Suzannah Herschkowitz, a senior who plays the Caterpillar, said she constantly had to reminder herself of one thing during the creative process: “If Michael proposed this project and cast us, that means he thinks we can do it.”
“Devised theater” – taking a concept and creating a play out of it – is cutting-edge, but gaining in popularity around the country and across college campuses, Toomey said.
“I believe it’s necessary for undergraduates to experience what it’s like to create as an ensemble and as a company, and to think of themselves not just as actors and performers,” he said. “That’s where I see live theater moving toward. People thinking of themselves as merely actors is the old model. The new model is people thinking of themselves as actors/singers/writers and creators of theater. That’s the world these students are going to go into and at least have a taste of what that means.”
After the initial research, class members shared their findings with each other, Toomey said.
“After a while, we got a sense of what was inspiring,” he said. “There was a lot of improvisation and throwing ideas out there.”
About 60 percent of the ideas were thrown out before writing sessions similar to television script work were held. A first draft of the new “Alice” was in place by Christmas 2011 and the “production phase” started early in the spring semester.
Class and cast members say their version of “Alice” stays true to the classic story without being a scene-for-scene or word-for-word adaptation.
“Part of what makes this (play) special is that it’s a story that so many people know,” said Herschkowitz of Alice’s trip down the rabbit hole and interactions with characters such as the White Rabbit and the Hatter. “We didn’t want to lose that element of seeing those characters that you read about as a little kid. But it has a twist so you can still go on the journey moment by moment and not be able to predict what is going to happen next.”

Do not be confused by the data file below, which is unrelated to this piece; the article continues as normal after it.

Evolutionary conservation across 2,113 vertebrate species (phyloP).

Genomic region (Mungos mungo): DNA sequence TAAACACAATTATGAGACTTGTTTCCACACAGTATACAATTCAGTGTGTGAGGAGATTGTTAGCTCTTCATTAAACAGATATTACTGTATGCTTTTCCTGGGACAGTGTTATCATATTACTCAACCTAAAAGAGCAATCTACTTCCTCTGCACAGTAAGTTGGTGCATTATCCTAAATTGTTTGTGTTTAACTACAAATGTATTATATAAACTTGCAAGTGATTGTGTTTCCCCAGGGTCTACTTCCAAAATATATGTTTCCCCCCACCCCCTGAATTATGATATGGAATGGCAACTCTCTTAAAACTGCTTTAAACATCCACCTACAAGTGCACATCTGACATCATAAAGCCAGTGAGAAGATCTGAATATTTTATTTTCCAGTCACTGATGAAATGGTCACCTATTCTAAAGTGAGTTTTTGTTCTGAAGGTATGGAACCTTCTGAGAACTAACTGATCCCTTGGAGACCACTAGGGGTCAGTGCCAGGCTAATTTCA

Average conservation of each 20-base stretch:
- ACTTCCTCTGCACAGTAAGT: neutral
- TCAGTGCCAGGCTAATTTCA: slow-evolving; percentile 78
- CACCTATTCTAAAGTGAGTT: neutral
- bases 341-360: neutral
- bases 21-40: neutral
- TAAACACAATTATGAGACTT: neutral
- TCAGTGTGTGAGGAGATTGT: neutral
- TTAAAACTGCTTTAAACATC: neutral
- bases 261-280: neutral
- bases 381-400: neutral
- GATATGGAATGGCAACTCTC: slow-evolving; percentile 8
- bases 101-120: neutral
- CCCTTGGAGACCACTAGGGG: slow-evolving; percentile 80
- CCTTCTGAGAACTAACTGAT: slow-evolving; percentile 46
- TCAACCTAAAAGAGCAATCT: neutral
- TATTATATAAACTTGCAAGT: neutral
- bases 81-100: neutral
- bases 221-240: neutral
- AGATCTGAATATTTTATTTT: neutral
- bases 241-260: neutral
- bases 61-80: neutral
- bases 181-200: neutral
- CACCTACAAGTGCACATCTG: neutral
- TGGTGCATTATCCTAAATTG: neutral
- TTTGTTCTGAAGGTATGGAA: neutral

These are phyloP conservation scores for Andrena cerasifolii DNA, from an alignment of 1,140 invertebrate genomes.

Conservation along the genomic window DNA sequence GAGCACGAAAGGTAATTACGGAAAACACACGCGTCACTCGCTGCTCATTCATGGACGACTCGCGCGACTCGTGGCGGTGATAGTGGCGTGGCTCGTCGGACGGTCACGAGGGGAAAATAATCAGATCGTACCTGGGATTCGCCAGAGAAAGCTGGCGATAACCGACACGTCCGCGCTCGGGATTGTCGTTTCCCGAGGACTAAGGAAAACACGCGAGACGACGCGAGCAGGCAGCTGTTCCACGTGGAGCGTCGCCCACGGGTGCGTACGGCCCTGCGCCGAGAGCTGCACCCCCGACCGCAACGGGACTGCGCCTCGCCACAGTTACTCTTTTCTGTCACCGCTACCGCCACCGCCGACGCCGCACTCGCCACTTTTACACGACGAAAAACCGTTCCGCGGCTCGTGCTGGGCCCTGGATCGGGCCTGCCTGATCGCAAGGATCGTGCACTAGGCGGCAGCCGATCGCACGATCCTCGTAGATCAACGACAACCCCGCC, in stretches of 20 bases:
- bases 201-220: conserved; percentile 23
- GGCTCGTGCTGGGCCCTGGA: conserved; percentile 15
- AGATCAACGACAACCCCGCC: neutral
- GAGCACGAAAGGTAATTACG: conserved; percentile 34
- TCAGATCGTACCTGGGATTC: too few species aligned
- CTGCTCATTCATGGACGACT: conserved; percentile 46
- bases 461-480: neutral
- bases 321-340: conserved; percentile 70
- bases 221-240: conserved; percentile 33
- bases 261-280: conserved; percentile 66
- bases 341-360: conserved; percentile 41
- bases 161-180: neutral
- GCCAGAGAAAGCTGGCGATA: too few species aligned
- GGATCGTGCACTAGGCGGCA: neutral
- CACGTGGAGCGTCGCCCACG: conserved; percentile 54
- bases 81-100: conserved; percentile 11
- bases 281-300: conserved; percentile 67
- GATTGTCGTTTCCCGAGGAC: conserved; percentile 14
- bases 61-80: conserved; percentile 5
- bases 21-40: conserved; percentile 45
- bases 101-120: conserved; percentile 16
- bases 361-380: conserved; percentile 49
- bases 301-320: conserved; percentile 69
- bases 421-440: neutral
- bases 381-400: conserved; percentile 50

“We’re not putting on what everyone has said is the Mad Hatter,” said junior Jake Wentlent of his character. “From the ground up, we get to build who the Hatter is, what he looks like and how he moves and speaks. … The opportunity to do this in an undergraduate setting with great direction and support is fantastic.”
“There’s a complete belief and immersion in this world,” Dagilo said. “It really comes across.”
While the class/cast members said they have benefited from learning how to work as an ensemble, they also have focused on having fun with a classic story.
“Wonderland is a place I would always want to play,” Potel said. “It was easier when I reminded myself to ‘let go and have fun with it.’”
Toomey has noticed that fun among the students over the past several months.
“It’s like watching children play,” he said. “It has a joy, a playfulness and at times a madness. What I keep hearing over and over is them say ‘It reminds me of what it was like to play as a kid.’ They’ve created an atmosphere in which they can play again with the abandonment that we all had at one time.”